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Vascularized Bone Grafting in Scaphoid Nonunion: A Review of Patient-Centered Outcomes
Ram K. Alluri, MD1; Christine Yin, BS1; Lakshmanan Sivasundaram, BS1; Matthew Lorio, MD2; Alidad Ghiassi, MD1; Milan Stevanovic, MD, PhD1; Ketan Patel, MD1
1Keck School of Medicine at USC, Los Angeles, CA; 2Harvard Medical School, Boston, MA

Introduction: Scaphoid fractures are among the most common upper extremity fractures, and 10% can result in nonunion. Vascularized bone grafting (VBG) has become an increasingly popular option to restore hand function, reporting significant improvement in objective clinical and radiographic outcomes. Equally important, however, are patient-centered outcomes such as functionality and overall satisfaction. The purpose of this study was to determine the effect of VBG for scaphoid nonunion on patient-centered outcomes.
Methods: The MEDLINE and PubMed databases were queried for the use of VBG in scaphoid nonunion. We included studies which reported on patient-centered outcomes. We excluded studies with less than 10 patients or six months follow-up. The primary outcomes assessed included functionality, percent and time to return to preinjury activity, postoperative pain, and patient satisfaction. Data analysis was completed with weighted means based on sample size. Statistical significance was defined as P < 0.05.
Results: Twenty-six articles described the outcomes of 520 subjects with an average of 19.3 subjects per study. 91.1% of subjects were male with an average age of 29.3 years. The mean follow-up was 35.1 months. The average duration of nonunion before VBG was 31.4 months. Functionality was most commonly assessed by the MMWS and DASH scores which increased 53.8% and 81.7% postoperatively, respectively (P < 0.05). 90.3% of patients returned to their previous occupation or sporting activity within 16 weeks. Pain was most commonly reported using a 0-10 scale. Preoperative pain was 5.20 while postoperative pain was 0.99, a fourfold improvement (P < 0.05). Complete satisfaction was reported by 92% of patients postoperatively. The most common complications were superficial infections (1.56%), nerve irritation (1.56%), and complex regional pain syndrome (1.25%).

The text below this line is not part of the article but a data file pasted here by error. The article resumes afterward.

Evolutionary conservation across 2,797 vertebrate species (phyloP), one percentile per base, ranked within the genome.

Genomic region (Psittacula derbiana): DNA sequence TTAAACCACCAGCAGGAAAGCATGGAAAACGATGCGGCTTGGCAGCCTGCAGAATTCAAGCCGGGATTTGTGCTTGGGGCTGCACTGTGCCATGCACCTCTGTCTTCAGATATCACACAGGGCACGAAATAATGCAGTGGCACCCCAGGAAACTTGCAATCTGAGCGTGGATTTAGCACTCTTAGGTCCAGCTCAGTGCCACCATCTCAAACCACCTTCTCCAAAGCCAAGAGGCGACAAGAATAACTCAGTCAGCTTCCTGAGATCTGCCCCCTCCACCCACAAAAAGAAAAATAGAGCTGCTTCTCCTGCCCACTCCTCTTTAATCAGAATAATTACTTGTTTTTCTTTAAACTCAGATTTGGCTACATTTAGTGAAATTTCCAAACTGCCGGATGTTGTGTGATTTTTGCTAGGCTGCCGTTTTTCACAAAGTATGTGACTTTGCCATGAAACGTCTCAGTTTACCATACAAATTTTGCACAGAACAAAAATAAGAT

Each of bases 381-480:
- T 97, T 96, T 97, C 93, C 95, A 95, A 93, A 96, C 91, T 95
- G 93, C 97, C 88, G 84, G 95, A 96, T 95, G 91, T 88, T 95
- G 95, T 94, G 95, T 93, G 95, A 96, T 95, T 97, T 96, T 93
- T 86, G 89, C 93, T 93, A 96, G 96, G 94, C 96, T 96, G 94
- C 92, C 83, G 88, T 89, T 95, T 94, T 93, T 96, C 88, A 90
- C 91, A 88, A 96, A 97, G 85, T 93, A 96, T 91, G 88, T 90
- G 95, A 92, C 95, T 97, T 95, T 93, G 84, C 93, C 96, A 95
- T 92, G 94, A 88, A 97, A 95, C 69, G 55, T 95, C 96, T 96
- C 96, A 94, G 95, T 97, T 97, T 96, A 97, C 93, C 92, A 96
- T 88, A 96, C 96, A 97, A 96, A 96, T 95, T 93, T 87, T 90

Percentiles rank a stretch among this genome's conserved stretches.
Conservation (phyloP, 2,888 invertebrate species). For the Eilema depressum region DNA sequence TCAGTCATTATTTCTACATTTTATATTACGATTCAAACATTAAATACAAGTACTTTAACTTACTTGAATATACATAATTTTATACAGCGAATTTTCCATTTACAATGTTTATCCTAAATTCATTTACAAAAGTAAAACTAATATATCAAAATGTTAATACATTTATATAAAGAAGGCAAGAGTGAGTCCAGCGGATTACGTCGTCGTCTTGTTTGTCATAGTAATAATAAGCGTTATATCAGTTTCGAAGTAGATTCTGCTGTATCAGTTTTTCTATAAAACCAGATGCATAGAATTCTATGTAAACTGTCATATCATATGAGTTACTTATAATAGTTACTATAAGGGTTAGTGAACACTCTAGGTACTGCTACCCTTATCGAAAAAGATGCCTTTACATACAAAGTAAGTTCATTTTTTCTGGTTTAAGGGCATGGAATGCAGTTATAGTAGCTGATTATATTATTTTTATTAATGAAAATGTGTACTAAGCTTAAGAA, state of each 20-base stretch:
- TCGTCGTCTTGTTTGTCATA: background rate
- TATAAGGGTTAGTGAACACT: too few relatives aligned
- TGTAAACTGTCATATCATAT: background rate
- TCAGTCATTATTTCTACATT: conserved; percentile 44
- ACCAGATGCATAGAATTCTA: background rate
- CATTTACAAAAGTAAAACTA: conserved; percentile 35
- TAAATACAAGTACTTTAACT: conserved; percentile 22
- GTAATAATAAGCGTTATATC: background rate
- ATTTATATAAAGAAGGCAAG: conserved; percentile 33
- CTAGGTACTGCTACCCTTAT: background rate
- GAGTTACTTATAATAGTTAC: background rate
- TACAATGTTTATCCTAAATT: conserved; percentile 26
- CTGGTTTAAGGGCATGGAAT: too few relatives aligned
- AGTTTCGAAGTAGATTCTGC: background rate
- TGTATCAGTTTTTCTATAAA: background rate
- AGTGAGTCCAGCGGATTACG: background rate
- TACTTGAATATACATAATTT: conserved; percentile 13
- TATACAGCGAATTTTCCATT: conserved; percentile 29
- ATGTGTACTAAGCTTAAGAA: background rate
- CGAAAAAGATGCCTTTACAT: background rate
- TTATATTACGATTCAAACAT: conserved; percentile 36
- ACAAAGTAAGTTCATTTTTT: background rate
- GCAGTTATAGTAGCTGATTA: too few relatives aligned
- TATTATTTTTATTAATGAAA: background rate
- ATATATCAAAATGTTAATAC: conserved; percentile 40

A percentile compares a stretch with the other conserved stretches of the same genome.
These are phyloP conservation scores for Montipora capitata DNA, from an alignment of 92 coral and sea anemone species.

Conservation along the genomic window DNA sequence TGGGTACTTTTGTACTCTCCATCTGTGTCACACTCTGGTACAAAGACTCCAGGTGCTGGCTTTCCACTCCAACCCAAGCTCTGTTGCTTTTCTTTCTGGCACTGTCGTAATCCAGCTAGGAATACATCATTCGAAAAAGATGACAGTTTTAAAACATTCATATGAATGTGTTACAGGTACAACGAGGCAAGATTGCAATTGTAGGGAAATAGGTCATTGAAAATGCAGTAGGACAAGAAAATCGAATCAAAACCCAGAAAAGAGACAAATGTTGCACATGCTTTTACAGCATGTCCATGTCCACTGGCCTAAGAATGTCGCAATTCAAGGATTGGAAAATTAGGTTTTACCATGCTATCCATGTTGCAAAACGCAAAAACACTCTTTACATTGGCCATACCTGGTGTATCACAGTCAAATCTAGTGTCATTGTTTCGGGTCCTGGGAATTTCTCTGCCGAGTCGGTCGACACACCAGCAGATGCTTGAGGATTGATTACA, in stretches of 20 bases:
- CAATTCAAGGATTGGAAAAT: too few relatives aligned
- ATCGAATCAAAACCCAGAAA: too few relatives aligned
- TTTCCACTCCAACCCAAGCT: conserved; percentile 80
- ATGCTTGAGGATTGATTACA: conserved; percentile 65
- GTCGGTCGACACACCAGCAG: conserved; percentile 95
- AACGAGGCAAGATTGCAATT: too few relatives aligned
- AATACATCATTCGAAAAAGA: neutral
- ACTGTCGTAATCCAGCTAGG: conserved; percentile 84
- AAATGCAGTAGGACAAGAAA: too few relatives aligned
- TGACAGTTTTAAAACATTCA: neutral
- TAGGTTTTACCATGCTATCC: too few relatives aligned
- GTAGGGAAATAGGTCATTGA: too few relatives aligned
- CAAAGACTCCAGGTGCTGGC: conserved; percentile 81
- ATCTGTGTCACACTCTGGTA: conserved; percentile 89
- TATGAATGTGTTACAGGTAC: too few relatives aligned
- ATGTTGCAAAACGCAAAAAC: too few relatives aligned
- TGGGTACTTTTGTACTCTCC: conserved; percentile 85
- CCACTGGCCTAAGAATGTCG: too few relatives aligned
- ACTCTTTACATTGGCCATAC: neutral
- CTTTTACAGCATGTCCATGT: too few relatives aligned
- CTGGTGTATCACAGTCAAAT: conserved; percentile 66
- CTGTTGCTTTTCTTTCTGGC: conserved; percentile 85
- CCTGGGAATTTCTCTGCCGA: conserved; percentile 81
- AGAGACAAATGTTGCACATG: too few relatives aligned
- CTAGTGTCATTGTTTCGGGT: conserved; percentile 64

Conclusions: VBG for scaphoid nonunion results in significant improvement of patient-centered outcomes. The available literature suggests that VBG can markedly improve functionality and pain, resulting in excellent rates of return to preinjury activity level and patient satisfaction. Multiple metrics of patient-centered outcomes were utilized by the studies in our review without a clear consensus as to which metric is most responsive and accurate.

Figure 1: Flow Chart of Article Selection

Figure 2: Assessment tools utilized to assess postoperative functionality in this systematic review.

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